Bruce Crawford MSP was delighted to attend the first Holyrood reception to be held by the newly merged charity, Arthritis Research UK incorporating Arthritis Care Scotland on 5th December, where they heard from people living with arthritis about the healthcare and support they need in Scotland.
Arthritis is among the biggest causes of disability and pain across Scotland, with nearly 700,000 people living with osteoarthritis, around 37,000 people with rheumatoid arthritis and almost one million people with back pain.
The pain, fatigue and lack of mobility caused by arthritis affects every aspect of a person’s life, making everyday tasks such as making a cup of tea, travelling to work or getting out of bed extremely difficult.
As well as the personal impact, the cost to NHS Scotland for hip fractures alone exceeds £73 million per year, and these conditions are the cause of one in five working days lost in the UK.
Mr Crawford heard from people living with the condition and clinical researchers.
Attendees also discussed the charity’s Prevent, Transform, Cure manifesto, which calls for:
- Making arthritis and musculoskeletal conditions a public health priority
- Ensuring people have timely access to health and care services that enable them to improve their musculoskeletal health
- Protecting Scotland’s position as a global leader in science and sustain the benefits of the life-science sector to the economy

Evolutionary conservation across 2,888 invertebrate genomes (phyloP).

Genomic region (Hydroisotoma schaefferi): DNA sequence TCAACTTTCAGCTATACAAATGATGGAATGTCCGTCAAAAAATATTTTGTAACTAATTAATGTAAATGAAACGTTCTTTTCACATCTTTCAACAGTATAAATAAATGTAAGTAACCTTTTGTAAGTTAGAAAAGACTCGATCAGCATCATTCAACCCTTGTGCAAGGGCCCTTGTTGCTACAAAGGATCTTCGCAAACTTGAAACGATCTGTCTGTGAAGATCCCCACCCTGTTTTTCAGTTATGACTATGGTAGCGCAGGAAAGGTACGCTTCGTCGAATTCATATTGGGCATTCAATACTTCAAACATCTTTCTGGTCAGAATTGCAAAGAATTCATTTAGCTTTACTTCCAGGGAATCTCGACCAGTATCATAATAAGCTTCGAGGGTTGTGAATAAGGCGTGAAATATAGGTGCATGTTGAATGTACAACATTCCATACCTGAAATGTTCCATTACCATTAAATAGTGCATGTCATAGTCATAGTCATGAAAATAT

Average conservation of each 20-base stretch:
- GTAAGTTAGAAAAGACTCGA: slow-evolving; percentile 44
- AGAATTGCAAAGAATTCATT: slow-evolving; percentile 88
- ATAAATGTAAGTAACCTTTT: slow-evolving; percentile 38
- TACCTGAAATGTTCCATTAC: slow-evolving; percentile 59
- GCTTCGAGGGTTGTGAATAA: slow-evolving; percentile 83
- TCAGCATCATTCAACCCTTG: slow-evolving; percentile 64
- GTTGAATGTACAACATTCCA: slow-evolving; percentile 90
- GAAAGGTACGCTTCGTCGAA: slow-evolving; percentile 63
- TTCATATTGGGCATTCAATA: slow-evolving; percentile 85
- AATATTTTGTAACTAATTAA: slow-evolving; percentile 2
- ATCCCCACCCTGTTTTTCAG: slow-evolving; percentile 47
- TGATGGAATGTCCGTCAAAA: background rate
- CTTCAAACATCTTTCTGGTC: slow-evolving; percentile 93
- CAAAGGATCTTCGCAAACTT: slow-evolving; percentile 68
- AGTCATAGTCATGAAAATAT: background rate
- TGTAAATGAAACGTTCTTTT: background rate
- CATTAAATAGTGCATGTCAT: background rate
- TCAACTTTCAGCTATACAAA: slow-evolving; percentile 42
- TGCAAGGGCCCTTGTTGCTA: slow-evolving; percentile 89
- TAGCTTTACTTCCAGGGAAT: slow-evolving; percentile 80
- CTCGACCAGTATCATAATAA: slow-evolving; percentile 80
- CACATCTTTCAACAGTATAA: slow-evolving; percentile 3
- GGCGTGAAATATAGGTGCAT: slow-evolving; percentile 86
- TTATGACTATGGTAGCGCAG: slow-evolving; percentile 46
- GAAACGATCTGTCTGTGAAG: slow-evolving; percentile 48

There was also the chance to learn about the number of people living with different forms of arthritis in each local authority and health board area, and speaking about this data, Bruce Crawford said:
“It’s clear how enormous the impact of arthritis and musculoskeletal conditions is on our local communities. 38,760 residents are living with osteoarthritis, the most common form of the condition, in NHS Forth Valley Health Board Area right now.
“These figures show just how important it is that local authorities and Health Boards take into account the large number of people living with arthritis and musculoskeletal conditions in their area when planning local services. For example, supporting people with arthritis to remain or become physically active is a proven way to prevent and manage the pain associated with musculoskeletal conditions.
“The work of the charity on a local level to help people with arthritis stay and return to work, and with young people with arthritis is vital in supporting them maintain their freedom and quality of life.
“I’m committed to making a difference. Together we can fight this painful condition that has such a huge impact on all aspects of people’s lives in the Stirling Constituency.”
Dr Liam O’Toole, chief executive officer of the charity, said:
“I’m delighted that Bruce Crawford MSP attended our event. It’s imperative that we have the support of as many MSPs as possible to stand up for the rights of people with arthritis.
“There needs to be a public health approach focusing on preventing arthritis, transforming services and finding a cure for the huge numbers of people in Scotland affected by this devastating condition. It’s vital we work together to make life better for everyone affected by arthritis.”